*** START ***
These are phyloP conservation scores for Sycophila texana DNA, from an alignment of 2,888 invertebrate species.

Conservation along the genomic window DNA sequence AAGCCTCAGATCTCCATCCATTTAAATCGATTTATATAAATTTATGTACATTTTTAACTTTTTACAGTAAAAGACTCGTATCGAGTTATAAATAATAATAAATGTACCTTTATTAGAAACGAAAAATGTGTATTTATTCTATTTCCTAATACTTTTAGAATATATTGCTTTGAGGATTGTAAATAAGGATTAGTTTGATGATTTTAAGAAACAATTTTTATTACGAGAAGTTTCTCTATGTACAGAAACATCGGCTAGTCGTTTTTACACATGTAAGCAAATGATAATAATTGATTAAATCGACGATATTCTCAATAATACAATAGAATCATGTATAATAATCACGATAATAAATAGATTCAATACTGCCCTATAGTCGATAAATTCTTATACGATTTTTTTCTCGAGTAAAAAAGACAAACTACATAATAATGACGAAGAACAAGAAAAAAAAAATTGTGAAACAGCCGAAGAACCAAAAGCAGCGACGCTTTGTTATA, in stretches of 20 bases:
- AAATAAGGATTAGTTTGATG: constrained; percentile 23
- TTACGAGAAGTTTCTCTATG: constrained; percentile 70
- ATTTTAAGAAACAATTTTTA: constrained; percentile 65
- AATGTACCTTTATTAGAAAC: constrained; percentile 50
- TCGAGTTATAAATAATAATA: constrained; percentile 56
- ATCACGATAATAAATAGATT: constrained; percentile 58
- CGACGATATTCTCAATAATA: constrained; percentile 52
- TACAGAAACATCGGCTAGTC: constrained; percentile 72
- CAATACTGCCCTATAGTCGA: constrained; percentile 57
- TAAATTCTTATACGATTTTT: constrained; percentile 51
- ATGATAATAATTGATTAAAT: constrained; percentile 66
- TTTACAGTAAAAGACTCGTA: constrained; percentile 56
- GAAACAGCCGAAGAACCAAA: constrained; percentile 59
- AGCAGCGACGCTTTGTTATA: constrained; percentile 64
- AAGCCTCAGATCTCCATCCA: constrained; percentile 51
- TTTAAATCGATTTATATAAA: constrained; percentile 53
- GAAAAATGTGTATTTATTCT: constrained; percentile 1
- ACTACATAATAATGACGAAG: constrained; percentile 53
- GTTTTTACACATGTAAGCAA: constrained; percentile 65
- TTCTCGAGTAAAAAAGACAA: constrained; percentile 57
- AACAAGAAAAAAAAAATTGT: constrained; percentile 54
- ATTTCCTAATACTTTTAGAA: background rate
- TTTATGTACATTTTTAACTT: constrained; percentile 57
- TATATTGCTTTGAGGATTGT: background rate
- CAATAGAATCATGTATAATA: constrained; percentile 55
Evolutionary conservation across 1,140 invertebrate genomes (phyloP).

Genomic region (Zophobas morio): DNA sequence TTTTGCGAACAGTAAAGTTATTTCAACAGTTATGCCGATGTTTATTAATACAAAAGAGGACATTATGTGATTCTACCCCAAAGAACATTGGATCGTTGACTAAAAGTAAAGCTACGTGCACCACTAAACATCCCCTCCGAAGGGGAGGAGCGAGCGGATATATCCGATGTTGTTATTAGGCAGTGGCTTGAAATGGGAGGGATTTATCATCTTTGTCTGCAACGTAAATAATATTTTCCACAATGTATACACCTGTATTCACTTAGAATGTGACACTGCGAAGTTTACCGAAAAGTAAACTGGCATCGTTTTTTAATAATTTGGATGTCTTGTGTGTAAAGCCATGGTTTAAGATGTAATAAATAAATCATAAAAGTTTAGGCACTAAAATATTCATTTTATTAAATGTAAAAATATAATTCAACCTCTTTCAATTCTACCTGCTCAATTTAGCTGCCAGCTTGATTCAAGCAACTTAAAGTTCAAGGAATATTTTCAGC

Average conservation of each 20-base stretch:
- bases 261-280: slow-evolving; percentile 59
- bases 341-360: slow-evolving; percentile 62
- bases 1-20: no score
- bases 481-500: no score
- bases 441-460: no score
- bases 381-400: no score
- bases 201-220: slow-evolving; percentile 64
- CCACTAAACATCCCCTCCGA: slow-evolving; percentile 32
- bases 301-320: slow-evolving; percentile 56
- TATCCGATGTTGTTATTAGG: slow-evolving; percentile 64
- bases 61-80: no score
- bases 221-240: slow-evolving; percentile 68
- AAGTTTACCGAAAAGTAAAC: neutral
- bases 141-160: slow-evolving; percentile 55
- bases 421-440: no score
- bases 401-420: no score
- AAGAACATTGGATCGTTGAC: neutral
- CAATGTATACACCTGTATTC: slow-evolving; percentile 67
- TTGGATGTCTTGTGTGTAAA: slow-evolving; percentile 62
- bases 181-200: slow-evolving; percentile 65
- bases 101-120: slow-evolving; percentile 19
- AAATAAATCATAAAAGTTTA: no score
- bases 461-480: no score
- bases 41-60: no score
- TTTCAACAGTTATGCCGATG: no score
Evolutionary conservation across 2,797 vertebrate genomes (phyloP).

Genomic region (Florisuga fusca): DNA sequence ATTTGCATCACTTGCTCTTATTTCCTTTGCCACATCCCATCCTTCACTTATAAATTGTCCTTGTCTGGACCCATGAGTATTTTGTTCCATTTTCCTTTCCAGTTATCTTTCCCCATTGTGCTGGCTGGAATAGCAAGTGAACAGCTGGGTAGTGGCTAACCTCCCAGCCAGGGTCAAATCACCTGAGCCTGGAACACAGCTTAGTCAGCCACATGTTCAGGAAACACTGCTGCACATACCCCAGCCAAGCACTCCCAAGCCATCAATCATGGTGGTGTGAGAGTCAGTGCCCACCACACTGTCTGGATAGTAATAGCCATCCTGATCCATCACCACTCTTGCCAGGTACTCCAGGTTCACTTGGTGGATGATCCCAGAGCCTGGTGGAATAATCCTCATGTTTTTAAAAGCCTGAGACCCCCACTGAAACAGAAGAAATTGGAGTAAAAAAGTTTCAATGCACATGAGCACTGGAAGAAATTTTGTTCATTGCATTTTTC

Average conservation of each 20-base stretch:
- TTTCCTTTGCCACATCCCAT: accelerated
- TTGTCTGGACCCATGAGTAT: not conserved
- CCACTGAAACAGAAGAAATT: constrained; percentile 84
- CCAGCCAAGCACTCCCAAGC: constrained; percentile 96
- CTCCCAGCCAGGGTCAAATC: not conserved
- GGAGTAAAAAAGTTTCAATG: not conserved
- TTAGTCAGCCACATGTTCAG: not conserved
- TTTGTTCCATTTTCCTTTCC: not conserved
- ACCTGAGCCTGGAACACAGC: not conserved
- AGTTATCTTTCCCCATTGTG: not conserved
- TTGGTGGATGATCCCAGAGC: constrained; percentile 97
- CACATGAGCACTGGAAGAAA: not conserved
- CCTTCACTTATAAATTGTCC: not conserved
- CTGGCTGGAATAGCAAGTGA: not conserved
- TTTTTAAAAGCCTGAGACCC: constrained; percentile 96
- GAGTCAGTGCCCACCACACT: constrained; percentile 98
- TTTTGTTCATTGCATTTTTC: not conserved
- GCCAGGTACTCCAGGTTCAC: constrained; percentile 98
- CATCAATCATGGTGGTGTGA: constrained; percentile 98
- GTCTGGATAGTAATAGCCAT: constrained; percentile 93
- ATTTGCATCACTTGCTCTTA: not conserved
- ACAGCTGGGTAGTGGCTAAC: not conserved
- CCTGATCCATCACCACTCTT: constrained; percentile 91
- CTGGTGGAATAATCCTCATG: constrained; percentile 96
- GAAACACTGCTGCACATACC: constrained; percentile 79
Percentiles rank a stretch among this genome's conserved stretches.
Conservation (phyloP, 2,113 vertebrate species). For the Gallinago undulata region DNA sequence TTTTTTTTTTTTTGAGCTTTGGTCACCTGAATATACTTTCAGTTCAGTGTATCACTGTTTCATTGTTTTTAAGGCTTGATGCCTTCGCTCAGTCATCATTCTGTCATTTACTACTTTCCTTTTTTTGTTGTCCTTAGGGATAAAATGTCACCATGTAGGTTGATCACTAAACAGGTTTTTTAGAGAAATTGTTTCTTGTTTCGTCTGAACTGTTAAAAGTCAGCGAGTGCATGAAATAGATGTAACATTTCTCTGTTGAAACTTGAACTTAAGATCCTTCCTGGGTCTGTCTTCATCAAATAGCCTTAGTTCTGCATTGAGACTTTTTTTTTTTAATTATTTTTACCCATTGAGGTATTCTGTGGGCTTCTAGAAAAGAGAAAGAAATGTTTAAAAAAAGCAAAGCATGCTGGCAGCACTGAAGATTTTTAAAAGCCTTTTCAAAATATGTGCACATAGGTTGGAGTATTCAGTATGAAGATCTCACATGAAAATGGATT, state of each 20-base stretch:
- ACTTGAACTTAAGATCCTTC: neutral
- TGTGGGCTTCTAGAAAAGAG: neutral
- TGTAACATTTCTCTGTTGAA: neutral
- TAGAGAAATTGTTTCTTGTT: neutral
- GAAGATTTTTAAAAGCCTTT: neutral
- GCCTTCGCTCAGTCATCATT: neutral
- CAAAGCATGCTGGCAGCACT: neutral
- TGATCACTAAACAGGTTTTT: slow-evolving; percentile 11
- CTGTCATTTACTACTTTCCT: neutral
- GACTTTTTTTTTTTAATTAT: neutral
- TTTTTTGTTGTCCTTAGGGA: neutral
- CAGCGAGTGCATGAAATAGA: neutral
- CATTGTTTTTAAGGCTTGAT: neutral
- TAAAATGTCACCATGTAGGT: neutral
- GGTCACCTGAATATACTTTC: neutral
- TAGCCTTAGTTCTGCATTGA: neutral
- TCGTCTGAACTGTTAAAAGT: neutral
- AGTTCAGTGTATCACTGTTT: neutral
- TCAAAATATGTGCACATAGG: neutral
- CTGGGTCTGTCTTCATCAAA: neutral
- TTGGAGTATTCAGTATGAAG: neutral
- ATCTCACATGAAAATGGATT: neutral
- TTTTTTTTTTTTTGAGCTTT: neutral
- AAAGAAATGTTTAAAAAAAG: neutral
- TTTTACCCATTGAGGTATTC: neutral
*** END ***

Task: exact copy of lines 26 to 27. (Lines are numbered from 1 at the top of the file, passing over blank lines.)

- TATATTGCTTTGAGGATTGT: background rate
- CAATAGAATCATGTATAATA: constrained; percentile 55